improved. Even if the proportion of people surviving at 52 weeks is the same (as in the example), it still means that more members are staying for longer before cancelling and therefore paying more in monthly dues. It is the area under the curve that is a driver of club revenues, and it is the area under the curve which clubs should aim to maximise. For companies with more than one club, a plot can be made for each club allowing for between club comparisons.
The definition I use for the mesaurement of the attrition rate would be “The number of membership cancellations per thousand members per month.”
This measure is sometimes referred to as the "churn rate‟. The churn rate gives an indication of the turnover of members. It can help guide sales teams, as it tells you how many members per thousand are being lost each month and therefore how many need replacing in order to maintain the membership base. It can also be used to benchmark clubs against each other, to enable learning and improvement to take place.
Compare the clubs in Figure 2. Assuming they all started the year with 1,000 members, Club C needs to recruit at a rate of 46 new members a month to maintain its 1,000 base compared to Club B which only needs to recruit 37. This also shows how closely linked sales and attrition are.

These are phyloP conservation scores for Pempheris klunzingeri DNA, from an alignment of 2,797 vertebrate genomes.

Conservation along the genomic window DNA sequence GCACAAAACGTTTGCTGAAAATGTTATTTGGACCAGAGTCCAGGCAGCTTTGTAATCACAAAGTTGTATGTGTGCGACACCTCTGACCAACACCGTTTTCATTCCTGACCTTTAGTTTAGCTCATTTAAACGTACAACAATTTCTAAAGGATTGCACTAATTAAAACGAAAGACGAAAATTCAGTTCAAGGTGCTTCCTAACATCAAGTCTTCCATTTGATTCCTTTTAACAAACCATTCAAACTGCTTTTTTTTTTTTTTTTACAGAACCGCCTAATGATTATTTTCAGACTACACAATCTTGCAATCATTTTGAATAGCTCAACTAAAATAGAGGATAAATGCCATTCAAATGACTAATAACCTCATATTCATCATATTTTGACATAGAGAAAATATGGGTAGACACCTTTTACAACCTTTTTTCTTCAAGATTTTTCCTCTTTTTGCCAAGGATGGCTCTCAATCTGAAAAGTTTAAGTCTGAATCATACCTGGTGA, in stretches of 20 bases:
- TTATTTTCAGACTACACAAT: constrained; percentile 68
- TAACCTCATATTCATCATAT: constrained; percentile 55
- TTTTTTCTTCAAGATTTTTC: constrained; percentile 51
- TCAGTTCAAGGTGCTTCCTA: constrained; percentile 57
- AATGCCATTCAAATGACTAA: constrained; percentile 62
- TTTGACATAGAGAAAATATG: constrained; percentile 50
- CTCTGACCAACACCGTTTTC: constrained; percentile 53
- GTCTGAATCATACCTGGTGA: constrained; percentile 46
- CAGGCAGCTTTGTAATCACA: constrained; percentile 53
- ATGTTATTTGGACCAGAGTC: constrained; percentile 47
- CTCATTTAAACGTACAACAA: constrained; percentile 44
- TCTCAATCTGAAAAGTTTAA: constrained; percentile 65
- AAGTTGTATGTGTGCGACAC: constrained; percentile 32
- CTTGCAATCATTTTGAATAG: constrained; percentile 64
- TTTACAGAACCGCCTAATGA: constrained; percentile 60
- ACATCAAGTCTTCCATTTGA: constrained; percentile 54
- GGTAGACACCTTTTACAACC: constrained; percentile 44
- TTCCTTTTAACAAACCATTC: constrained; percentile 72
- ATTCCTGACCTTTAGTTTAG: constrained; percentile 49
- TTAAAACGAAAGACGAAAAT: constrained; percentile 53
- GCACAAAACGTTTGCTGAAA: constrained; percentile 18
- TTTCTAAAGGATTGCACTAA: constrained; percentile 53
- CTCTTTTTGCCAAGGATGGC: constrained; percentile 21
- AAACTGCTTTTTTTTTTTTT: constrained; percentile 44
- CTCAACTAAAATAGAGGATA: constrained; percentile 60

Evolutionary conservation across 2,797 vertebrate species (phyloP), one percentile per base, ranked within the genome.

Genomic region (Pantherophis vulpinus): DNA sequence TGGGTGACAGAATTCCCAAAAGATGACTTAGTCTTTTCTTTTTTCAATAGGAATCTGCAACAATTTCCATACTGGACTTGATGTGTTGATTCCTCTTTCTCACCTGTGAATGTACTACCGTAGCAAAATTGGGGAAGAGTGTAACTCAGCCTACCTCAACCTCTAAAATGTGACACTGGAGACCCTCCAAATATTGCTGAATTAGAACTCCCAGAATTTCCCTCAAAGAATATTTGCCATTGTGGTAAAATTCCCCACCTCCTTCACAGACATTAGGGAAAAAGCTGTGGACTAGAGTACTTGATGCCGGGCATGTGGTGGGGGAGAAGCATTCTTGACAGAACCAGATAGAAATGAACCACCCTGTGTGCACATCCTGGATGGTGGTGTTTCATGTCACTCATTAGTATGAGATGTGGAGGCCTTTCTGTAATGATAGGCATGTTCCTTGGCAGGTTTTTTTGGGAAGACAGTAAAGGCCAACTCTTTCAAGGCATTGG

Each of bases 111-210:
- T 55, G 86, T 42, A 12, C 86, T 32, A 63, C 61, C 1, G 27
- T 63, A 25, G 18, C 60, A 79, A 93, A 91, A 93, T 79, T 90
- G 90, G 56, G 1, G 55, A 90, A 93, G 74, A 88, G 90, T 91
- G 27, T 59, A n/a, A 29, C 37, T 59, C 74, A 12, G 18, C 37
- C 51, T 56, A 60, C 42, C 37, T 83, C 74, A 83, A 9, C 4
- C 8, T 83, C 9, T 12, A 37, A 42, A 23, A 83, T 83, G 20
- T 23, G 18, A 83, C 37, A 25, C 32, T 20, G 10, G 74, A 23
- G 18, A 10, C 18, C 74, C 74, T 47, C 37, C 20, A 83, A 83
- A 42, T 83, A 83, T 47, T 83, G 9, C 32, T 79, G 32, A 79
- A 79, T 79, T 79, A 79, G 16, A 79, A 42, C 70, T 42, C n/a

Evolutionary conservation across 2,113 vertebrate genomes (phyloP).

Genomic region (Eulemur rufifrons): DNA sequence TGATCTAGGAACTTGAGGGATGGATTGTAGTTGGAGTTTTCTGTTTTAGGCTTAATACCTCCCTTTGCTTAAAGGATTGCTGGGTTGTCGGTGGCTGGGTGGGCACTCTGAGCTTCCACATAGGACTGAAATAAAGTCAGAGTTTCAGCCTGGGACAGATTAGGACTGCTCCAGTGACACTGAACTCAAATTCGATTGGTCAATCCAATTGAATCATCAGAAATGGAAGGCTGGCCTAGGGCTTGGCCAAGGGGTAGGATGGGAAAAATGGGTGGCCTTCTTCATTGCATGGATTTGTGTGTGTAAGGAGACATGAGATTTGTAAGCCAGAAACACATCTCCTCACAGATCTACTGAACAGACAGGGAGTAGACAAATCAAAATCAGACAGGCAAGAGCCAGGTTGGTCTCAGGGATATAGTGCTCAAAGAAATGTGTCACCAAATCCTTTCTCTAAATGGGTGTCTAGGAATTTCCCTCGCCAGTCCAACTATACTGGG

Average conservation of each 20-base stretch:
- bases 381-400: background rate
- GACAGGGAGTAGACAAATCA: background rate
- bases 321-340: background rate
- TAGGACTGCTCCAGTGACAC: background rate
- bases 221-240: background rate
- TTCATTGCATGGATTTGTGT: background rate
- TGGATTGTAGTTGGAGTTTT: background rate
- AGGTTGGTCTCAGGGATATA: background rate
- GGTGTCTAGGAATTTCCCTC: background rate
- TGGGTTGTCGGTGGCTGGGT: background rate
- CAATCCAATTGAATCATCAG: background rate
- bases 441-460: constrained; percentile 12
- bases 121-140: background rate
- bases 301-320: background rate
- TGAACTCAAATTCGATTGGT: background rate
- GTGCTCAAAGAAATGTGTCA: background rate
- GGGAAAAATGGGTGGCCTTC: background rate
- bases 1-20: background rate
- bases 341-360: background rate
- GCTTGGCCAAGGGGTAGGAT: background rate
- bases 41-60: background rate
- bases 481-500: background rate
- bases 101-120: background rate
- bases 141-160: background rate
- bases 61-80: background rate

The definition used for the measuremnet of membership duration would be: “The average length of membership or the life span of a membership.”
The final measure of retention is the average length of membership or the life span of a membership. This is calculated using the data from survival analysis and it represents the average length of membership before a member cancels. The „average‟ reported is actually the median value – the exact middle value of the range of membership durations. So for example, if the median membership duration was 48 weeks, then half the members stay less than this and half stay longer.
This is a particularly useful measure as it can be used to help calculate an average income per member from membership dues, thus allowing revenue projections to be made. It can also be used to measure changes in retention. Imagine, for instance, how much extra income would be received if all new members paid an extra month before leaving.
All three of the above measures can be reported separately for other member characteristics such as age, sex, paid a joining fee or not, had a discount or not, type of membership, signed a contract or not, drive-time from club, etc. In fact they can be reported for any factor of interest that is held on the club‟s database. The measures can also be used to determine the effectiveness of any sales, promotion, customer care or retention initiative. Without such reliable feedback, it is very hard for organisations to learn what works, and discontinue ineffective initiatives. The minimum data fields required are:
Paul Bedford PhD
Retention Guru Ltd